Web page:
Philander Chase



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Chase writes about attacks in the weekly and monthly publications, mentions the gift of 441£ from Oxford, and provides life updates in response to Marriott's letter.


Winter 12-15-1824


England, Sans Deo, London, Oxford, Philander, Mrs Marriott, Lord Kenyon, "Remarks"


The following letter was written in answer to Mr. Marriott’s letter of the 31st of July 1824.

Worthington, Ohio Dec 15 1824

My very dear Friend

My last letter to you was dated on the 20th of Nov.

I shall devote this to the [pleasure] of answering yours of the 31st of July. You assure me of the prayers of many in [England] for the for the [success] of our Seminary and for blessings on myself and family. This is more to be esteemed than all other favours. God will hear the prayer of the faithful; and as I have experienced such [uncommon] deliverance thro’ the influence (I think) of the prayers of good people, I am most delighted with [assurance] of this nature.

You speak of our meeting in Heaven. Blessed be God there is a “sure and certain hope”– for “ I know that my Redeemer liveth.”– I have now a dying sister in Vermont to whom I have been this day writing. She will carry tidings to my first Philander that I live on the hope of meeting him in paradise.

You speak of the man friends I have in England and contrast my present happy state in that [respect] with the [destitute] condition to which the “notices” had [reduced] me when first I came to Londn. Sans Deo.–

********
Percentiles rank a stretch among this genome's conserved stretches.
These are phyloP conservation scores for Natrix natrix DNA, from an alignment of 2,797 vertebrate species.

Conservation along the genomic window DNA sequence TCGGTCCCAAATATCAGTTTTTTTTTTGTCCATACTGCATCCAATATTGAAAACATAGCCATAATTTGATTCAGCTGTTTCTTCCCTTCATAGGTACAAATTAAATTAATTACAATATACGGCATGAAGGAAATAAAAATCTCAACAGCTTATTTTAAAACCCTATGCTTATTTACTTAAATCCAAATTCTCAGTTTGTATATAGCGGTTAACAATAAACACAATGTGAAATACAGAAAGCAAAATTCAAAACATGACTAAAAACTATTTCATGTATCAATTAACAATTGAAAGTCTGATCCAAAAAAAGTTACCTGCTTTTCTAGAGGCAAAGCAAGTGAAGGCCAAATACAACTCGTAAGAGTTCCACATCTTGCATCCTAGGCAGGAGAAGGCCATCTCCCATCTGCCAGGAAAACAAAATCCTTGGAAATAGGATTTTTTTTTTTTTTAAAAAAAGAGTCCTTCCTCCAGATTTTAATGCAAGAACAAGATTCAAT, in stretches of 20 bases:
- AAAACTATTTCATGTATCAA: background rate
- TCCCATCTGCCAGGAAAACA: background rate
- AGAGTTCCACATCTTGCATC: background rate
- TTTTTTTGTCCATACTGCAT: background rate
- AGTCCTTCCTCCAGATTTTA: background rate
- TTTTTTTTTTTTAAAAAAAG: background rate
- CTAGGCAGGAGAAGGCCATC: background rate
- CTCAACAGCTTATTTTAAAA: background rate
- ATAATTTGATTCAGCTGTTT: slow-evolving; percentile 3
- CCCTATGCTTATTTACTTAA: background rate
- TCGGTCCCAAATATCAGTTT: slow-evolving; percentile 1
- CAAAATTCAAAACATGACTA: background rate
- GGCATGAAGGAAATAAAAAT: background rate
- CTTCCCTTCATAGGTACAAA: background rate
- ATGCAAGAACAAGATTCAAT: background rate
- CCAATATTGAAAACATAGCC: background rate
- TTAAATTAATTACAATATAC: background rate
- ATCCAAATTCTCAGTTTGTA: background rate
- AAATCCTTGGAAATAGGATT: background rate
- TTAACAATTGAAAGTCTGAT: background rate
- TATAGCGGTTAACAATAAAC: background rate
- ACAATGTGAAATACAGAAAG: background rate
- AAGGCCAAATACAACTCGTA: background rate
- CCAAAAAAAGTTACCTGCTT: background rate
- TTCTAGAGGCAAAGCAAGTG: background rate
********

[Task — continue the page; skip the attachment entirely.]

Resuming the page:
They call everything that looks like forgiveness “[affectation]” and by the [inspirations] of the “Remarks” (now republished) followed by repeated attacks in the weekly and monthly publications it seems they are determined there shall be no room for forgiveness. But in this I trust they will be disappointed. “You hope they will not forgive themselves” Dear Friend: those who never had a self [accepting] though[t] are not likely to be self condemned [until] the bill of indictment is found, & [traversed]. Conscious our judge is silent perhaps sleepth on the Bench who shall call the [jury]. somee the judge qualify the evidence & procure the judgement – God & his holy Providence. May it be in mercy not in wrath.

In Lord Kenyon’s letter I have [conformation] of the very good news respecting the contributions from that home of learning & piety Oxford The sum of 441£ is a noble gift and shall be recorded by our Seminary in letters of [gold] You say something of the University [Ohert]: but of this I should not speak.

My dear Wife loves you & Mrs Marriott & all the dear children as well (if that were possible) as I do [?] me joins in fervent prayer for the happiness temporal and eternal of you all.

I hope to get [?] enough given or purchased at a low value, wherever the [institution] be established to [defray] by the sale of one half the expense of [?] on the other half [convenient] buildings: But of this more when our plans are mature.

By the date you see where we are in our former dwelling collecting a school which tho’ now in [?] will I [trust] flourish in spite of all opposition.

Your affectionate & devoted Friend – P.C.

Letter to G.W. Marriott



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